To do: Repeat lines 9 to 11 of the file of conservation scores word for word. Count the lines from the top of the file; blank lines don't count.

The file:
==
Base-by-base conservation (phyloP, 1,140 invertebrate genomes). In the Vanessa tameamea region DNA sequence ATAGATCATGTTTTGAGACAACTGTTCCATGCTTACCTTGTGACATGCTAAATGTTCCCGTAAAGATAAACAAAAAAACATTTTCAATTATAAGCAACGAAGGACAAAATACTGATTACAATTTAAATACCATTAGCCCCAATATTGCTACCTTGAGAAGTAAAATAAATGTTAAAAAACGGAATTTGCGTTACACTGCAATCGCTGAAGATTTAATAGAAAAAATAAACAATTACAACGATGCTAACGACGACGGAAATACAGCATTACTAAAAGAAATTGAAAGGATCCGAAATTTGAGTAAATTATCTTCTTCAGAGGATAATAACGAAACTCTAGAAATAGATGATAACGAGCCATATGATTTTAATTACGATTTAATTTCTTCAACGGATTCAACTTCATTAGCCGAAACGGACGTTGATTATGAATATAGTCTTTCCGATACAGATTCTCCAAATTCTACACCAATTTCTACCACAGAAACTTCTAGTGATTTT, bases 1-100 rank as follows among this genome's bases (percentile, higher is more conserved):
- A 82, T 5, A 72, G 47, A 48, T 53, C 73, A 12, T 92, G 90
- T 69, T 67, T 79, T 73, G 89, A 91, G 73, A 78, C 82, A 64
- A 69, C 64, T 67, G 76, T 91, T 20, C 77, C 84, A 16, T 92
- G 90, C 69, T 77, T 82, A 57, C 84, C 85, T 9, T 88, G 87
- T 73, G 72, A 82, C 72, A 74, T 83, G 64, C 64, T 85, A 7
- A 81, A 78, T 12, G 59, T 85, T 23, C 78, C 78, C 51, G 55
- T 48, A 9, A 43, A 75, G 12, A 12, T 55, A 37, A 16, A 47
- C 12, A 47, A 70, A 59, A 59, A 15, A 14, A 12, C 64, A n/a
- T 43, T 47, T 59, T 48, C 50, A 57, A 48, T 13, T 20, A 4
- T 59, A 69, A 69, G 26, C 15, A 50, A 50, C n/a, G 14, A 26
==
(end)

- C 12, A 47, A 70, A 59, A 59, A 15, A 14, A 12, C 64, A n/a
- T 43, T 47, T 59, T 48, C 50, A 57, A 48, T 13, T 20, A 4
- T 59, A 69, A 69, G 26, C 15, A 50, A 50, C n/a, G 14, A 26